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Nam Kading, Lao People's Democratic Republic. Poacher.

(Organization for Tropical Studies as part of the TEAM Network Partnership/www.teamnetwork.org )

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Bwindi Impenetrable Forest, Uganda. Poacher.

(Organization for Tropical Studies as part of the TEAM Network Partnership/www.teamnetwork.org )

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Bwindi Impenetrable Forest, Uganda. Pan troglodytes (Common chimpanzee), an endangered species.This image is one of nearly 52,000 photos of 105 mammal species, taken as part of the first global camera trap mammal study done by The Tropical Ecology Assessment and Monitoring Network (TEAM) To learn more visit: http://www.conservation.orgCourtesy of Wildlife Conservation Society, a member of the TEAM network - www.teamnetwork.orgPERMITTED USE: This image may be downloaded at no charge for one-time use for the first âGlobal Camera Trap Mammalâ study. No copying, distribution or archiving permitted. No sublicensing, sale or resale permitted.REQUIRED CREDIT AND CAPTION: All image uses must be properly credited to Wildlife Conservation Society as part of the TEAM Network Partnership/www.teamnetwork.org. All images must be accompanied by a caption, which makes reference to the first âGlobal Camera Trap Mammalâ study. Any uses in which the image appears without proper credit and caption referencing the âFirst Global Camera Trap Mammal Studyâ are subject to a separate written use agreement.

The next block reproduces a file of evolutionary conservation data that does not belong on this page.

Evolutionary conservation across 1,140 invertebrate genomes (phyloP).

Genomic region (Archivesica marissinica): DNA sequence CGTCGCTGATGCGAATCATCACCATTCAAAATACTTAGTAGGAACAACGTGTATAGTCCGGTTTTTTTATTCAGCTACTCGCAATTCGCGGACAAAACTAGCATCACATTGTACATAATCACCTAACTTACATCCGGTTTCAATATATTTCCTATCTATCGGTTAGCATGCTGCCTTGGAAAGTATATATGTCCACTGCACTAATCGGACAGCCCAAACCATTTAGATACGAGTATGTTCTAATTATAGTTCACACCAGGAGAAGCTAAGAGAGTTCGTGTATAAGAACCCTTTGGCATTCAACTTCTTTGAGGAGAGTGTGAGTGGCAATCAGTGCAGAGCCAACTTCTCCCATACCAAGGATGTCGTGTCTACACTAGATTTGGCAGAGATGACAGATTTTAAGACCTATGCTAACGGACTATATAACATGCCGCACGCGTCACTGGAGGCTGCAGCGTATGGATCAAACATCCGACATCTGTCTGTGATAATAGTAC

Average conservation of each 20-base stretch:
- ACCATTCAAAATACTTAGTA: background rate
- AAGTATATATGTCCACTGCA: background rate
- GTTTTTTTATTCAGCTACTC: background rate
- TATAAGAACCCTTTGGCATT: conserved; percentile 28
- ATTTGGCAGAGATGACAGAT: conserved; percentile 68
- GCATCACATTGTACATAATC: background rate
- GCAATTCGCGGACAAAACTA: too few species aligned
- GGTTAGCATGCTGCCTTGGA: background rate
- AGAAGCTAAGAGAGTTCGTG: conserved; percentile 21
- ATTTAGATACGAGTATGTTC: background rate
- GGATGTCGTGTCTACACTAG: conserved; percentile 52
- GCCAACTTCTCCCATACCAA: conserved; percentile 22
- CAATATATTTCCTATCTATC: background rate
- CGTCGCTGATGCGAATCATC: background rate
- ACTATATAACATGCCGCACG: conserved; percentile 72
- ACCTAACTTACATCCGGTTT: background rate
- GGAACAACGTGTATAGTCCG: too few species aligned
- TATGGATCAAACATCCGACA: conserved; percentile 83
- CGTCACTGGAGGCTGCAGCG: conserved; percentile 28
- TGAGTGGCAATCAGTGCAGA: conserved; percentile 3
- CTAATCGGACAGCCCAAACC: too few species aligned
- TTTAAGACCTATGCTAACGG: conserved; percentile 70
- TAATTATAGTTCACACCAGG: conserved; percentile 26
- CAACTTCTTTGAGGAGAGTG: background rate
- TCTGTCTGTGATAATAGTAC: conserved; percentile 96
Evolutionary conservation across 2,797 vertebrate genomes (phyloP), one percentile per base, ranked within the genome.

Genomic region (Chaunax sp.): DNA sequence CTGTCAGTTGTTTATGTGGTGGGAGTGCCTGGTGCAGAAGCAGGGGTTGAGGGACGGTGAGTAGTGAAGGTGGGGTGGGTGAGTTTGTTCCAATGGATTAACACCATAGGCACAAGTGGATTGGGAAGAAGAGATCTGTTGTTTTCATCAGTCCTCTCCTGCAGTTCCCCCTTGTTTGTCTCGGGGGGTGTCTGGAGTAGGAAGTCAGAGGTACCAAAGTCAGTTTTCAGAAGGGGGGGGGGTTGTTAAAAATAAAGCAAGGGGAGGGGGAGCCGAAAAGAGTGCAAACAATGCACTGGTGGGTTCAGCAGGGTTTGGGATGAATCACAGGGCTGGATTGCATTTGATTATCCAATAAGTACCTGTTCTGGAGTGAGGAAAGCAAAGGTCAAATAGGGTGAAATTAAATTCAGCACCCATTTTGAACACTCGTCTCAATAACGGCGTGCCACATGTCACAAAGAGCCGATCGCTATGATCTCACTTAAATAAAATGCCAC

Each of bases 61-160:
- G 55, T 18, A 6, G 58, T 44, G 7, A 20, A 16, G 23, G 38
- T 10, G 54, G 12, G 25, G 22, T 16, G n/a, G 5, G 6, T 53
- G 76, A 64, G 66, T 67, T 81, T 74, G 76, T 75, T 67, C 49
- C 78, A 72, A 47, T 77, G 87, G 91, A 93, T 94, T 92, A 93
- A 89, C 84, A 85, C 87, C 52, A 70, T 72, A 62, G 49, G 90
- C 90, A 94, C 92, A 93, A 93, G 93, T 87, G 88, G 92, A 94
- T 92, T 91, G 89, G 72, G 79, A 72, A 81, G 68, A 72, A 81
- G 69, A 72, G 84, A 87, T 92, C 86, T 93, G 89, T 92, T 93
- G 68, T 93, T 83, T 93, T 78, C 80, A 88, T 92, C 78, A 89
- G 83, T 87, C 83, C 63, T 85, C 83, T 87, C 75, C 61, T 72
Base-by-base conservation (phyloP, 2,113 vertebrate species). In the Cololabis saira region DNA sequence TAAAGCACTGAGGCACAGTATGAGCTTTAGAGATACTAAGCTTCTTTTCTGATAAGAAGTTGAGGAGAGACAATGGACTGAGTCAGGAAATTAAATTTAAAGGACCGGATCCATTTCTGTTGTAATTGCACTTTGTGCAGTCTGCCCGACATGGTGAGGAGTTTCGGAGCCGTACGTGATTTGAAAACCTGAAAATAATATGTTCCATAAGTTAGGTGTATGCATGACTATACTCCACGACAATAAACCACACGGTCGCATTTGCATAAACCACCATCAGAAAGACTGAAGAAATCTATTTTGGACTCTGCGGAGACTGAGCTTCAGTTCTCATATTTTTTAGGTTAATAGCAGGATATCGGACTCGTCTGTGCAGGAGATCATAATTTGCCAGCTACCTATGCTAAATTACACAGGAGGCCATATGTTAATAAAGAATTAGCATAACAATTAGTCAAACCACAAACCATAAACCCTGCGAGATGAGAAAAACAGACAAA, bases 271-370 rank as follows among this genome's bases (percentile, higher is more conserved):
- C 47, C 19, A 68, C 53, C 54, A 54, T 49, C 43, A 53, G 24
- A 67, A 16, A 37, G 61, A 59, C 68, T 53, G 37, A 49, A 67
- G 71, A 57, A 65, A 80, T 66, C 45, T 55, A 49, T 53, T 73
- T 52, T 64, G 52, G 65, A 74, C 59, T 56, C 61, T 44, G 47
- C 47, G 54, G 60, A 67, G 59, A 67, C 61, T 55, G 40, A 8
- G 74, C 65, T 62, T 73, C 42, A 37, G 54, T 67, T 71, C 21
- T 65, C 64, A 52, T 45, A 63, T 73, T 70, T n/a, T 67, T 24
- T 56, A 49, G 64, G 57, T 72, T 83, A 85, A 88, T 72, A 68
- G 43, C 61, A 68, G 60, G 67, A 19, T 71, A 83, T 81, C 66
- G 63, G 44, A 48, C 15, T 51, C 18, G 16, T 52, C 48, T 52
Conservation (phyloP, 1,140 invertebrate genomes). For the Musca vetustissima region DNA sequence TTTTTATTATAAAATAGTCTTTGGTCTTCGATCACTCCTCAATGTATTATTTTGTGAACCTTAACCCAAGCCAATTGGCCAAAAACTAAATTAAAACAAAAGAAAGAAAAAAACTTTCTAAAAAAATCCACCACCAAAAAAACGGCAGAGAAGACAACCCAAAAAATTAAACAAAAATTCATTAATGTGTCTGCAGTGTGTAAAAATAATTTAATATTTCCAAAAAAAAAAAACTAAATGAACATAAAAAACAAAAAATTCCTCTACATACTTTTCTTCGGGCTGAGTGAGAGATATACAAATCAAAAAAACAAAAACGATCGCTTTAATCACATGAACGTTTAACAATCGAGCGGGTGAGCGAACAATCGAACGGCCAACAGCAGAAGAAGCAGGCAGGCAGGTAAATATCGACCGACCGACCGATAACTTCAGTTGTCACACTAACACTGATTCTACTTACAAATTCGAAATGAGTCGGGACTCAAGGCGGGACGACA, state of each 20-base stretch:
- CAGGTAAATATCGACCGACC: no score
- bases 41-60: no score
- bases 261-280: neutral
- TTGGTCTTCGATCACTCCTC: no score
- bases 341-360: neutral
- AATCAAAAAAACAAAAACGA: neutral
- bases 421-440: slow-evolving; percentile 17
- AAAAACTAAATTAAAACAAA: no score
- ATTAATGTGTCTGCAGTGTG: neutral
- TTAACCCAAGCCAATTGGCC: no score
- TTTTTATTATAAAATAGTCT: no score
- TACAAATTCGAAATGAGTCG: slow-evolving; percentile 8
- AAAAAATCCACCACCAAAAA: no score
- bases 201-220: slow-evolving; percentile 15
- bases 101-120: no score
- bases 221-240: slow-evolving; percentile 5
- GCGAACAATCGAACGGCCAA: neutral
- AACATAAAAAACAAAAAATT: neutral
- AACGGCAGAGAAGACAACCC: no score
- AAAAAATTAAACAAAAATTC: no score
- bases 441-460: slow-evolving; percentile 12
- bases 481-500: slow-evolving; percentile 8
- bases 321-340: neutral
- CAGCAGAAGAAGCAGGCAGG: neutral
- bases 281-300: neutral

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Bwindi Impenetrable Forest, Uganda. Pan troglodytes (Common Chimpanzee), an endangered species. This image is one of nearly 52,000 photos of 105 mammal species, taken as part of the first global camera trap mammal study done by The Tropical Ecology Assessment and Monitoring Network (TEAM) To learn more visit: http://www.conservation.orgCourtesy of Wildlife Conservation Society, a member of the TEAM network - www.teamnetwork.orgPERMITTED USE: This image may be downloaded at no charge for one-time use for the first âGlobal Camera Trap Mammalâ study. No copying, distribution or archiving permitted. No sublicensing, sale or resale permitted.REQUIRED CREDIT AND CAPTION: All image uses must be properly credited to Wildlife Conservation Society as part of the TEAM Network Partnership/www.teamnetwork.org. All images must be accompanied by a caption, which makes reference to the first âGlobal Camera Trap Mammalâ study. Any uses in which the image appears without proper credit and caption referencing the âFirst Global Camera Trap Mammal Studyâ are subject to a separate written use agreement.